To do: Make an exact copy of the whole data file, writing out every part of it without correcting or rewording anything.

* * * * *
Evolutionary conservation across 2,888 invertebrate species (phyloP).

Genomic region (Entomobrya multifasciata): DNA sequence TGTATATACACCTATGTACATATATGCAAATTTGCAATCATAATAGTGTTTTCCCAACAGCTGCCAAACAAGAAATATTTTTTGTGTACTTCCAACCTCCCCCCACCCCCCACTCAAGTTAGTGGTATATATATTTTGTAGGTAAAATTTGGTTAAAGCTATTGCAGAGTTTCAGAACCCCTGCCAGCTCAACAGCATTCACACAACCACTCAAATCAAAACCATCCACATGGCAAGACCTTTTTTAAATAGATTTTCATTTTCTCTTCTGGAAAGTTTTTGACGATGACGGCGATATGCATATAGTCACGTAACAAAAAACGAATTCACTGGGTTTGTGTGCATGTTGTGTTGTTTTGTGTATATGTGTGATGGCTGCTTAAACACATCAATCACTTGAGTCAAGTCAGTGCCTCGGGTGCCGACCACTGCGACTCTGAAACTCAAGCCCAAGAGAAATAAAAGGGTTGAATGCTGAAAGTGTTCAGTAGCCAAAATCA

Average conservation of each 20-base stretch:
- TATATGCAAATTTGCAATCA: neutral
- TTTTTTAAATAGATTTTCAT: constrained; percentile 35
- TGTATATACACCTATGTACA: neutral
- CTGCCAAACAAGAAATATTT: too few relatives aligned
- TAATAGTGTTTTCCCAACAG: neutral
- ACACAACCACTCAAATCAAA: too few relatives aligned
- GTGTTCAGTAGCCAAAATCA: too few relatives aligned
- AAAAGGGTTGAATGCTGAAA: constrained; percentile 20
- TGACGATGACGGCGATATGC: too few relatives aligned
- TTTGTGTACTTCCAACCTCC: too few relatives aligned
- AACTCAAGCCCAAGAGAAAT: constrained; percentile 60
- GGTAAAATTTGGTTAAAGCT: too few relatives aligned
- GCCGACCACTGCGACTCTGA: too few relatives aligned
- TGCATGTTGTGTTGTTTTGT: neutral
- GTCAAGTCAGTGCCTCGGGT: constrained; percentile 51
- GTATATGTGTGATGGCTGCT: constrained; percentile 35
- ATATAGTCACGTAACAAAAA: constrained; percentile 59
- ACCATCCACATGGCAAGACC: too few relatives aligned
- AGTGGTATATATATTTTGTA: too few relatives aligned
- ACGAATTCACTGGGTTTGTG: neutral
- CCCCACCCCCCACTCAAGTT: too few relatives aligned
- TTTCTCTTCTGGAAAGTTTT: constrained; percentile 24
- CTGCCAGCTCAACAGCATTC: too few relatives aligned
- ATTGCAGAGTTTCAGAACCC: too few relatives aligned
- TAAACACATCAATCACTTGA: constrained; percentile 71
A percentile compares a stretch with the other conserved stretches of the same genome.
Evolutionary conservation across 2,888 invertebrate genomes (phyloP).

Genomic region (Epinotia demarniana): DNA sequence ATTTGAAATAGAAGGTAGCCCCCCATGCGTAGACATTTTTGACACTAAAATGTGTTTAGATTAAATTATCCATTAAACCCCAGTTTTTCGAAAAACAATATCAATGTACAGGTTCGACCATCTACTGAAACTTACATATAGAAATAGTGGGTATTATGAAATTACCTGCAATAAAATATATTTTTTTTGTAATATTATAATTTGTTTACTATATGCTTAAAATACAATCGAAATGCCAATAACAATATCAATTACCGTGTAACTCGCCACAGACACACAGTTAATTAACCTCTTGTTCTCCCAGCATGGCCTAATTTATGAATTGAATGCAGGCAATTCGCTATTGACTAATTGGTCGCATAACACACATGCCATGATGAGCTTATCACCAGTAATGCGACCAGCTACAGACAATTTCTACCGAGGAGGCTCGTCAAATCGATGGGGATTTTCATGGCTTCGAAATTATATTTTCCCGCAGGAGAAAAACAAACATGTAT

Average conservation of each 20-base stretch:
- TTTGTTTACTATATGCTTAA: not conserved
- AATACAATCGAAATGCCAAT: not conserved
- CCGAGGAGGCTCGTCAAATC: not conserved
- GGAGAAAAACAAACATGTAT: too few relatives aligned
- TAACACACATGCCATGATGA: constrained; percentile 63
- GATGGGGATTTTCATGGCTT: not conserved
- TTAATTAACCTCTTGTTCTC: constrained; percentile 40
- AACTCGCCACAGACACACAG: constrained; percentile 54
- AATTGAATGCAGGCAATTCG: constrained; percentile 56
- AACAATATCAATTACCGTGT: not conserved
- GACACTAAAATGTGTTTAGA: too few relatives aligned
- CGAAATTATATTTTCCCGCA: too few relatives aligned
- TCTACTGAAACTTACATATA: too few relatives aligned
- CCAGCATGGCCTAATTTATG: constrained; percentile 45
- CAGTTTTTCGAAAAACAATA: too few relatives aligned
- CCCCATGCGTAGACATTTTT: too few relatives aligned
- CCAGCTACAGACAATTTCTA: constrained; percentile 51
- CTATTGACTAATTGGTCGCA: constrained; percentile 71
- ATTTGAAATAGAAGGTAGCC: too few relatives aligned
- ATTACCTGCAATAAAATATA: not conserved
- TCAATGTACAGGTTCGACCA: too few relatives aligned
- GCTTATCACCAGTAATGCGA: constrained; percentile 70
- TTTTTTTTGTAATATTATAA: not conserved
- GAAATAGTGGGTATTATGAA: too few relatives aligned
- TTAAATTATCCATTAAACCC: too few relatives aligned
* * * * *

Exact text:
Evolutionary conservation across 2,888 invertebrate species (phyloP).

Genomic region (Entomobrya multifasciata): DNA sequence TGTATATACACCTATGTACATATATGCAAATTTGCAATCATAATAGTGTTTTCCCAACAGCTGCCAAACAAGAAATATTTTTTGTGTACTTCCAACCTCCCCCCACCCCCCACTCAAGTTAGTGGTATATATATTTTGTAGGTAAAATTTGGTTAAAGCTATTGCAGAGTTTCAGAACCCCTGCCAGCTCAACAGCATTCACACAACCACTCAAATCAAAACCATCCACATGGCAAGACCTTTTTTAAATAGATTTTCATTTTCTCTTCTGGAAAGTTTTTGACGATGACGGCGATATGCATATAGTCACGTAACAAAAAACGAATTCACTGGGTTTGTGTGCATGTTGTGTTGTTTTGTGTATATGTGTGATGGCTGCTTAAACACATCAATCACTTGAGTCAAGTCAGTGCCTCGGGTGCCGACCACTGCGACTCTGAAACTCAAGCCCAAGAGAAATAAAAGGGTTGAATGCTGAAAGTGTTCAGTAGCCAAAATCA

Average conservation of each 20-base stretch:
- TATATGCAAATTTGCAATCA: neutral
- TTTTTTAAATAGATTTTCAT: constrained; percentile 35
- TGTATATACACCTATGTACA: neutral
- CTGCCAAACAAGAAATATTT: too few relatives aligned
- TAATAGTGTTTTCCCAACAG: neutral
- ACACAACCACTCAAATCAAA: too few relatives aligned
- GTGTTCAGTAGCCAAAATCA: too few relatives aligned
- AAAAGGGTTGAATGCTGAAA: constrained; percentile 20
- TGACGATGACGGCGATATGC: too few relatives aligned
- TTTGTGTACTTCCAACCTCC: too few relatives aligned
- AACTCAAGCCCAAGAGAAAT: constrained; percentile 60
- GGTAAAATTTGGTTAAAGCT: too few relatives aligned
- GCCGACCACTGCGACTCTGA: too few relatives aligned
- TGCATGTTGTGTTGTTTTGT: neutral
- GTCAAGTCAGTGCCTCGGGT: constrained; percentile 51
- GTATATGTGTGATGGCTGCT: constrained; percentile 35
- ATATAGTCACGTAACAAAAA: constrained; percentile 59
- ACCATCCACATGGCAAGACC: too few relatives aligned
- AGTGGTATATATATTTTGTA: too few relatives aligned
- ACGAATTCACTGGGTTTGTG: neutral
- CCCCACCCCCCACTCAAGTT: too few relatives aligned
- TTTCTCTTCTGGAAAGTTTT: constrained; percentile 24
- CTGCCAGCTCAACAGCATTC: too few relatives aligned
- ATTGCAGAGTTTCAGAACCC: too few relatives aligned
- TAAACACATCAATCACTTGA: constrained; percentile 71
A percentile compares a stretch with the other conserved stretches of the same genome.
Evolutionary conservation across 2,888 invertebrate genomes (phyloP).

Genomic region (Epinotia demarniana): DNA sequence ATTTGAAATAGAAGGTAGCCCCCCATGCGTAGACATTTTTGACACTAAAATGTGTTTAGATTAAATTATCCATTAAACCCCAGTTTTTCGAAAAACAATATCAATGTACAGGTTCGACCATCTACTGAAACTTACATATAGAAATAGTGGGTATTATGAAATTACCTGCAATAAAATATATTTTTTTTGTAATATTATAATTTGTTTACTATATGCTTAAAATACAATCGAAATGCCAATAACAATATCAATTACCGTGTAACTCGCCACAGACACACAGTTAATTAACCTCTTGTTCTCCCAGCATGGCCTAATTTATGAATTGAATGCAGGCAATTCGCTATTGACTAATTGGTCGCATAACACACATGCCATGATGAGCTTATCACCAGTAATGCGACCAGCTACAGACAATTTCTACCGAGGAGGCTCGTCAAATCGATGGGGATTTTCATGGCTTCGAAATTATATTTTCCCGCAGGAGAAAAACAAACATGTAT

Average conservation of each 20-base stretch:
- TTTGTTTACTATATGCTTAA: not conserved
- AATACAATCGAAATGCCAAT: not conserved
- CCGAGGAGGCTCGTCAAATC: not conserved
- GGAGAAAAACAAACATGTAT: too few relatives aligned
- TAACACACATGCCATGATGA: constrained; percentile 63
- GATGGGGATTTTCATGGCTT: not conserved
- TTAATTAACCTCTTGTTCTC: constrained; percentile 40
- AACTCGCCACAGACACACAG: constrained; percentile 54
- AATTGAATGCAGGCAATTCG: constrained; percentile 56
- AACAATATCAATTACCGTGT: not conserved
- GACACTAAAATGTGTTTAGA: too few relatives aligned
- CGAAATTATATTTTCCCGCA: too few relatives aligned
- TCTACTGAAACTTACATATA: too few relatives aligned
- CCAGCATGGCCTAATTTATG: constrained; percentile 45
- CAGTTTTTCGAAAAACAATA: too few relatives aligned
- CCCCATGCGTAGACATTTTT: too few relatives aligned
- CCAGCTACAGACAATTTCTA: constrained; percentile 51
- CTATTGACTAATTGGTCGCA: constrained; percentile 71
- ATTTGAAATAGAAGGTAGCC: too few relatives aligned
- ATTACCTGCAATAAAATATA: not conserved
- TCAATGTACAGGTTCGACCA: too few relatives aligned
- GCTTATCACCAGTAATGCGA: constrained; percentile 70
- TTTTTTTTGTAATATTATAA: not conserved
- GAAATAGTGGGTATTATGAA: too few relatives aligned
- TTAAATTATCCATTAAACCC: too few relatives aligned